Quartz is obtained from fused silica and mainly consists in pure silica (SiO2 : 99.9%)
- Chemical properties
Quartz is extremely resistant to chemicals :
- Hydrolytic resistance : HGA 1 and HGB 1 Standard
- Acids resistance : S1 Standard
- Alkaline resistance : A1 Standard
Only hydroflouric acid, hot phosphoric acid and hot strong caustic solutions can corrode quartz significantly. Quartz is mostly indicated with alkaline solutions.
- Physical properties
- Thermal expansion coefficient (α=20-300°C) : 5.5 x 10-7 K-1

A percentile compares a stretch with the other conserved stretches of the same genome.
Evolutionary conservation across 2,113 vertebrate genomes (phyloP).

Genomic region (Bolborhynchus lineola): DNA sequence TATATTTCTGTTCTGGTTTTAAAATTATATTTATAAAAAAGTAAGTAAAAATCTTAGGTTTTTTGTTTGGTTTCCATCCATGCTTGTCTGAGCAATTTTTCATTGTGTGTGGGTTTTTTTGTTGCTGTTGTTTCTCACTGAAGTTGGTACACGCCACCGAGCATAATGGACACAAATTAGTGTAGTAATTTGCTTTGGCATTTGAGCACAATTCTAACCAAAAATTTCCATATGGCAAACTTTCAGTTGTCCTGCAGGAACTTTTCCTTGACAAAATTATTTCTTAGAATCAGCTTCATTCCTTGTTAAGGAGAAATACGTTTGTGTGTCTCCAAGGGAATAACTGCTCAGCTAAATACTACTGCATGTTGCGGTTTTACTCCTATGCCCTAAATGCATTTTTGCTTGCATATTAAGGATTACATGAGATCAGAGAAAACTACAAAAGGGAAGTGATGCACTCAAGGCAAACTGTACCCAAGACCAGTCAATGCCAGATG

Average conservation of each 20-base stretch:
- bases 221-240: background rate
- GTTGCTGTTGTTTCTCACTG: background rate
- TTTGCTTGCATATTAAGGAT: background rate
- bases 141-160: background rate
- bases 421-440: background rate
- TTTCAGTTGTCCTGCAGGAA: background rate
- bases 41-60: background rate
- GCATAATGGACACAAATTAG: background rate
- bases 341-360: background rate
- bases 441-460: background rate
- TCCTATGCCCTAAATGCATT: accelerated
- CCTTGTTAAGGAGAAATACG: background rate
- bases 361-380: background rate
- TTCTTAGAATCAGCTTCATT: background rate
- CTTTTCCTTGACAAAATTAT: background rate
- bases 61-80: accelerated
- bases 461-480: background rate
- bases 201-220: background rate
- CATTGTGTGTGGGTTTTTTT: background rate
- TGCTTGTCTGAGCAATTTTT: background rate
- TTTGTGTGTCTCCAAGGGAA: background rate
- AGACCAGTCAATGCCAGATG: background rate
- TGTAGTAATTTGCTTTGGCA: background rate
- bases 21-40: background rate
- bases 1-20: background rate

- Density (20°C) : 2.20 g.cm-3
- Permittivity ε (20°C–1MHz) : 3.7
Its non magnetic properties are also useful to avoid electromagnetic interference.
- Thermal properties
Quartz can resist high temperature and thermal shocks :
- Maximum operating temperature (short lasting) : 1 300 °C
- Strain point : 1 075 °C
- Softening point : 1 730 °C
- Working temperature : 1 700 – 2 100 °C
- Optical properties
Like borosilicate glass, quartz is ideal for use in the visible region of spectrum.
Moreover, unlike borosilicate glass, quartz enables a very high transmission of ultra-violet light. Some qualities of quartz may allow its use in infra-red light.
The use of quartz is therefore prescribed in several cases, among which :
- experiment environment undergoing temperatures over 500 °C
- working in ultra-violet or infra-red light
- exposure to alkaline solutions